Prospective assessment of informal caregiver (IC) burden 4 years after the traumatic brain injury of a relative.Setting:
Longitudinal cohort study (metropolitan Paris, France).Participants:
Home dwelling adults (N = 98) with initially severe traumatic brain injury and their primary ICs.Main Outcome Measures:
Informal caregiver objective burden (Resource Utilization in Dementia measuring Informal Care Time [ICT]), subjective burden (Zarit Burden Inventory), monetary self-valuation of ICT (Willingness-to-pay, Willingness-to-accept).Results:
Informal caregivers were women (81%) assisting men (80%) of mean age of 37 years. Fifty-five ICs reported no objective burden (ICT = 0) and no/low subjective burden (average Zarit Burden Inventory = 12.1). Forty-three ICs reported a major objective burden (average ICT = 5.6 h/d) and a moderate/severe subjective burden (average Zarit Burden Inventory = 30.3). In multivariate analyses, higher objective burden was associated with poorer Glasgow Outcome Scale-Extended scores, with more severe cognitive disorders (Neurobehavioral Rating Scale-revised) and with no coresidency status; higher subjective burden was associated with poorer Glasgow Outcome Scale-Extended scores, more Neurobehavioral Rating Scale-revised disorders, drug-alcohol abuse, and involvement in litigation. Economic valuation showed that on average, ICs did not value their ICT as free and preferred to pay a mean Willingness-to-pay = €17 per hour to be replaced instead of being paid for providing care themselves (Willingness-to-accept = €12).Conclusion:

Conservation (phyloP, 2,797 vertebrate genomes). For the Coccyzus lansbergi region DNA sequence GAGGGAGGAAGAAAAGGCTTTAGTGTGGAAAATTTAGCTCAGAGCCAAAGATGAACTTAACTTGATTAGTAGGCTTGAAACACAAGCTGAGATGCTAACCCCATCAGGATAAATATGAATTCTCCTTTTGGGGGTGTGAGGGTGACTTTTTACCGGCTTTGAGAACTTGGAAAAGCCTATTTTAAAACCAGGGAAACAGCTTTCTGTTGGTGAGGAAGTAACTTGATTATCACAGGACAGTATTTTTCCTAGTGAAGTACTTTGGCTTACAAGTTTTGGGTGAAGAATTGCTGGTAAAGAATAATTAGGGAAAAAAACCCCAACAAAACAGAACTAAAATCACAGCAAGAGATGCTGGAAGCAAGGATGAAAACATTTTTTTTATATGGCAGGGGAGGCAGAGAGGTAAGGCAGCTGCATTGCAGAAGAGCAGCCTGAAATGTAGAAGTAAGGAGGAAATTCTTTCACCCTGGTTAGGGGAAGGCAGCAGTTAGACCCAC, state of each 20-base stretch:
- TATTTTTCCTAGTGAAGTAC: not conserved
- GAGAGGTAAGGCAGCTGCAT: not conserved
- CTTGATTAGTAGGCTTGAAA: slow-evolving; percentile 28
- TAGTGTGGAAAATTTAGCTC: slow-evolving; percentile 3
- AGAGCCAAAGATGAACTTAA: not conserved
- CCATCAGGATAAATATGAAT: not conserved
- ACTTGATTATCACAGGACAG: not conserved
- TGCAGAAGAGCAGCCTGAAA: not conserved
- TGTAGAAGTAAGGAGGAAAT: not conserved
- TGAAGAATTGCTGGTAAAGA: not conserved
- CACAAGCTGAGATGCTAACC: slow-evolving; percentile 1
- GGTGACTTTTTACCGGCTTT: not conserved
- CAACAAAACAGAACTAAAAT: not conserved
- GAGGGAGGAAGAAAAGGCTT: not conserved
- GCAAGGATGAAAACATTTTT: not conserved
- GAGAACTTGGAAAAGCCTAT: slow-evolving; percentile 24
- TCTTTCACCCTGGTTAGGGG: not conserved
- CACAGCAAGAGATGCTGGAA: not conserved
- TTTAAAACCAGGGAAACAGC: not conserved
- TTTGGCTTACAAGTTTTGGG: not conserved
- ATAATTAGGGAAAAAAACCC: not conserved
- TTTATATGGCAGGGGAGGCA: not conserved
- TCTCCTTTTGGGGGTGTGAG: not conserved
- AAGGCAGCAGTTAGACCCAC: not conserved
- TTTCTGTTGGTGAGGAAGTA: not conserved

Four years after a severe traumatic brain injury, 44% of ICs experienced a heavy multidimensional burden.